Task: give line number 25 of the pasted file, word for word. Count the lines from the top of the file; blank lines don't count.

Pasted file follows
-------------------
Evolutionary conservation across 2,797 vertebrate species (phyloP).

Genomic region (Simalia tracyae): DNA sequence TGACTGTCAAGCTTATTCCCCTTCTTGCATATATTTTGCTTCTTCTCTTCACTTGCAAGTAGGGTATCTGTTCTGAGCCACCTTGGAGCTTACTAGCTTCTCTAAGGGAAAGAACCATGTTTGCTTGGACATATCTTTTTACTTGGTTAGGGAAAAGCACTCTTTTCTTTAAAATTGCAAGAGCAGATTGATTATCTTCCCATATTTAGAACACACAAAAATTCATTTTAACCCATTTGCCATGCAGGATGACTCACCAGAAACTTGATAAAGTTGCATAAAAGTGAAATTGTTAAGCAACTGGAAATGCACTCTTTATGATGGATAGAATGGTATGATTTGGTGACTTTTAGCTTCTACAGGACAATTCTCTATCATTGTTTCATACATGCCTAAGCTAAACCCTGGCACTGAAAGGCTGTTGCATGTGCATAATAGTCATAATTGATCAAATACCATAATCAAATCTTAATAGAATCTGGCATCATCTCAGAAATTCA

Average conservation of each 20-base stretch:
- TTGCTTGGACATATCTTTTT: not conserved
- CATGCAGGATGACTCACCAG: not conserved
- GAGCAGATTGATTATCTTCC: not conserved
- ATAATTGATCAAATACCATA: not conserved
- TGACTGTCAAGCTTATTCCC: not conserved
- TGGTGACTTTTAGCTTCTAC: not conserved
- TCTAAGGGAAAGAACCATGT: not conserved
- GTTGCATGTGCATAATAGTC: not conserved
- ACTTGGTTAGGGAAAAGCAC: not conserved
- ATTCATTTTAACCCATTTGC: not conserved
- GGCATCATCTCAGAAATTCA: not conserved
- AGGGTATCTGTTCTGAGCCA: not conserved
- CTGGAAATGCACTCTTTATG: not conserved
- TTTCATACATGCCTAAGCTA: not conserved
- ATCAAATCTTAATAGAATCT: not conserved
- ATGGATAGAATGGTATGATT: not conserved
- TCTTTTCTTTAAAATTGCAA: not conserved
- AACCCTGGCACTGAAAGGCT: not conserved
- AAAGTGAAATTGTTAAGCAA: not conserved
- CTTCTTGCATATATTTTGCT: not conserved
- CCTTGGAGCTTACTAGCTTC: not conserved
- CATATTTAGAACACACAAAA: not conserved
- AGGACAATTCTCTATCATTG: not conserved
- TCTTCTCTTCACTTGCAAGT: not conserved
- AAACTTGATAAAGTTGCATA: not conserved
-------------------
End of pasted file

- CATATTTAGAACACACAAAA: not conserved